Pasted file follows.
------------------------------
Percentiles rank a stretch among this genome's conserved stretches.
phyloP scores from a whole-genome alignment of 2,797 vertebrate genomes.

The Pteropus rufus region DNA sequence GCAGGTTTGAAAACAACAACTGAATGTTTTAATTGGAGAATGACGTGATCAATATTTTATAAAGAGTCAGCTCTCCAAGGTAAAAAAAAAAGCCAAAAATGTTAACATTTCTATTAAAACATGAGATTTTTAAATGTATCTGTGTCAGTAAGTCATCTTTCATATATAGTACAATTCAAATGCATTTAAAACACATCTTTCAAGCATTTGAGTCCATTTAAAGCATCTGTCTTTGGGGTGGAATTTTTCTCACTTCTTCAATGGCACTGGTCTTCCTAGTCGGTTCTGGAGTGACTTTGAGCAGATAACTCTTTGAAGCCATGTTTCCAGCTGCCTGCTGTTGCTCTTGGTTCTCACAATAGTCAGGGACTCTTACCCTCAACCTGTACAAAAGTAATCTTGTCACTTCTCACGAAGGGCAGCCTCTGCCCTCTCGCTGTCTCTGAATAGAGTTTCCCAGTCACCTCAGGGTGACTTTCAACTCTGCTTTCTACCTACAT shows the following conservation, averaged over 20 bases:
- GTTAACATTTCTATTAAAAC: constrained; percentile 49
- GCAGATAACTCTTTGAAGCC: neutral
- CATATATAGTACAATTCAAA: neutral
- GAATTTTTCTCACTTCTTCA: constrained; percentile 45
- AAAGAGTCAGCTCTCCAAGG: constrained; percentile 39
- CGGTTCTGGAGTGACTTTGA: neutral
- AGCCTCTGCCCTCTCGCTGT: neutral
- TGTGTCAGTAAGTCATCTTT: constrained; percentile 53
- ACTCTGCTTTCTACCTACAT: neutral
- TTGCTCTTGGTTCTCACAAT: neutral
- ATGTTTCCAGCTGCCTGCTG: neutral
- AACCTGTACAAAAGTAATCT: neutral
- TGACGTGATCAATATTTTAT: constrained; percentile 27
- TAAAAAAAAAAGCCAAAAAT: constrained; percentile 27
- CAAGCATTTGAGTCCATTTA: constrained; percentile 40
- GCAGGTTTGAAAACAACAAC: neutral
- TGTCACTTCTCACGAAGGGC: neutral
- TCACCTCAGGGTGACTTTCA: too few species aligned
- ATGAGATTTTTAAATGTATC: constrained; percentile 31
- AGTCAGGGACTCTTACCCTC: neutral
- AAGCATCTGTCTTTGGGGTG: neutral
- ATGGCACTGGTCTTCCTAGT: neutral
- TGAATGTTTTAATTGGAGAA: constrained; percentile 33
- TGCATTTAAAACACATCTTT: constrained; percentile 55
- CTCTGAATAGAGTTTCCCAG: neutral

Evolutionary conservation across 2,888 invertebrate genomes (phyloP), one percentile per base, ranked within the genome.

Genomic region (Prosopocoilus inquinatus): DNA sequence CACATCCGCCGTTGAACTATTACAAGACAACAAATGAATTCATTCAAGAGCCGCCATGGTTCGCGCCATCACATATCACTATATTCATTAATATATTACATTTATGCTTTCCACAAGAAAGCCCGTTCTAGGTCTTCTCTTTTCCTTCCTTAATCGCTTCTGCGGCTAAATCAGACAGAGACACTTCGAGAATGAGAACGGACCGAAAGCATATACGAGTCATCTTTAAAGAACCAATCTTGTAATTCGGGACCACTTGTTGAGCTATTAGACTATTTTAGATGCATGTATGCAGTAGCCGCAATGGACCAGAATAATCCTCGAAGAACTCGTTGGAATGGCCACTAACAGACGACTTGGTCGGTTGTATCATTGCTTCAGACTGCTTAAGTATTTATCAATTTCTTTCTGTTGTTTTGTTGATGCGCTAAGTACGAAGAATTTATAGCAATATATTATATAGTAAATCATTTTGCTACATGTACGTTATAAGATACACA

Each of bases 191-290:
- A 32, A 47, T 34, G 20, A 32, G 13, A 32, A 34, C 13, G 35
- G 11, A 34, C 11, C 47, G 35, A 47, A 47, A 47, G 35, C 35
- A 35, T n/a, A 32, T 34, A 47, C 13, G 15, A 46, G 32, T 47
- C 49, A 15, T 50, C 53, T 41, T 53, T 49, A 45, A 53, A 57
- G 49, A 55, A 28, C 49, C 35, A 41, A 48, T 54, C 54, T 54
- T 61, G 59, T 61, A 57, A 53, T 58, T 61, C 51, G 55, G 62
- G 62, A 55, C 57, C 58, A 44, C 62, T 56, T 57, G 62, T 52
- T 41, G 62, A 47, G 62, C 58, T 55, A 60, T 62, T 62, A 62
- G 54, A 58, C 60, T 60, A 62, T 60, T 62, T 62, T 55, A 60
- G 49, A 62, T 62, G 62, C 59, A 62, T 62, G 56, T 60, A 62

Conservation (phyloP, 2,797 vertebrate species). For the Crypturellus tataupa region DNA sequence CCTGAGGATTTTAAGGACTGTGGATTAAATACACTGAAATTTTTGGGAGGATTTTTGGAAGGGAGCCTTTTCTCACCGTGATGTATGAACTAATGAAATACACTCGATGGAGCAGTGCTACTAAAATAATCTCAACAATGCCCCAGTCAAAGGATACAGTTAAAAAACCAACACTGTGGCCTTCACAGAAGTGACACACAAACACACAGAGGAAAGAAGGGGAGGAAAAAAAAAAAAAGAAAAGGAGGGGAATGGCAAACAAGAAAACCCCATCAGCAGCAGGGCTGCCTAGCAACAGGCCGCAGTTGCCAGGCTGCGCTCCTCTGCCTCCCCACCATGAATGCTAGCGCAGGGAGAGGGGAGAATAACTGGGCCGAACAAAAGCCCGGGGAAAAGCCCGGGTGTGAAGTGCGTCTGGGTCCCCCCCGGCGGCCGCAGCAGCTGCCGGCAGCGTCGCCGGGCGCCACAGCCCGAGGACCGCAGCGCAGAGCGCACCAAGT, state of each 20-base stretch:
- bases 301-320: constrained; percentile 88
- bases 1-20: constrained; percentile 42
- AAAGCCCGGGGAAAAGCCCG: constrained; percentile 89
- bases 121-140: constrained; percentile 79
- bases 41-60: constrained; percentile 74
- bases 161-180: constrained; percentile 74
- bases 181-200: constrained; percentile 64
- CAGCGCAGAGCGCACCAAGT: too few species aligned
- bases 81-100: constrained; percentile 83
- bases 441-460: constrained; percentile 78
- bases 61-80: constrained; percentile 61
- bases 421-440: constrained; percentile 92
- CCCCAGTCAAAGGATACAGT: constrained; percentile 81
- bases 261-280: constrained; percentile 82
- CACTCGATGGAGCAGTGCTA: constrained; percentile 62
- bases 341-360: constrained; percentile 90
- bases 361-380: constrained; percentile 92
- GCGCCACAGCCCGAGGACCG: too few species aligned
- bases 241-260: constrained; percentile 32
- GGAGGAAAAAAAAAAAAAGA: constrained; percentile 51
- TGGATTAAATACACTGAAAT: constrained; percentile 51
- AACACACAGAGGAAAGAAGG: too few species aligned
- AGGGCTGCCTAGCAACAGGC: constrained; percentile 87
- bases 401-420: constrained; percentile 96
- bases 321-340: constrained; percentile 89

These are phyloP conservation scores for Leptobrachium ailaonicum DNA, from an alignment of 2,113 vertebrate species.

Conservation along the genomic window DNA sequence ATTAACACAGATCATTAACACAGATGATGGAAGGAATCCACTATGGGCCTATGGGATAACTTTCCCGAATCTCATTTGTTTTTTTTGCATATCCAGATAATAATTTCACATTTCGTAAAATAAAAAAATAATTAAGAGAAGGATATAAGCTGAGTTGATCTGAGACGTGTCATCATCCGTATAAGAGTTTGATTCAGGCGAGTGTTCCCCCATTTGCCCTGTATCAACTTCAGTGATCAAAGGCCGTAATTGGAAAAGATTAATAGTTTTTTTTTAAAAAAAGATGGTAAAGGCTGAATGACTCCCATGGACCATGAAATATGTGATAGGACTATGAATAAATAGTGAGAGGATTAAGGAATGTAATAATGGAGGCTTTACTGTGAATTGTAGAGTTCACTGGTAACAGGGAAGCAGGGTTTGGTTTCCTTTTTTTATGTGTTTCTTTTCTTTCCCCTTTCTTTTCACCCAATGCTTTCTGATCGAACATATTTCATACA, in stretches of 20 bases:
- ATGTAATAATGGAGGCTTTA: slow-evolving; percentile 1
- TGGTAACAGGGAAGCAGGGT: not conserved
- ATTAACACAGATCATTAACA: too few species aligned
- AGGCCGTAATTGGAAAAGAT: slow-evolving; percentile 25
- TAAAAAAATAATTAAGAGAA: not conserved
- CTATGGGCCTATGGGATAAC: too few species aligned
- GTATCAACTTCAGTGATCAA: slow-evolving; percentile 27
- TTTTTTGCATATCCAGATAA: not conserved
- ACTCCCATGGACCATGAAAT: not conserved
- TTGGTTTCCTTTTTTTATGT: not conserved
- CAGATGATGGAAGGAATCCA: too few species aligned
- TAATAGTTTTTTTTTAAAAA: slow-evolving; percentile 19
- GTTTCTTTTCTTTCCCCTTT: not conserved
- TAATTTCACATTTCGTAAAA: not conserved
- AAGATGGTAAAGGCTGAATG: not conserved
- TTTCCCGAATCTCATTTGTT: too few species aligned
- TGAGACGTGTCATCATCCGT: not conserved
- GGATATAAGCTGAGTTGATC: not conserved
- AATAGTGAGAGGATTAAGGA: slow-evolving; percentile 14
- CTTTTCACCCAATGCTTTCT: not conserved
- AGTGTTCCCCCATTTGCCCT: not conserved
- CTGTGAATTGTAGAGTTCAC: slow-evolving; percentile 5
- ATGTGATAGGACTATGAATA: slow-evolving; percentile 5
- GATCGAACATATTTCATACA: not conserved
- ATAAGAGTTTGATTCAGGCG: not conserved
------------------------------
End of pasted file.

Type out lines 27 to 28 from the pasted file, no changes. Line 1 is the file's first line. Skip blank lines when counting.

- TGCATTTAAAACACATCTTT: constrained; percentile 55
- CTCTGAATAGAGTTTCCCAG: neutral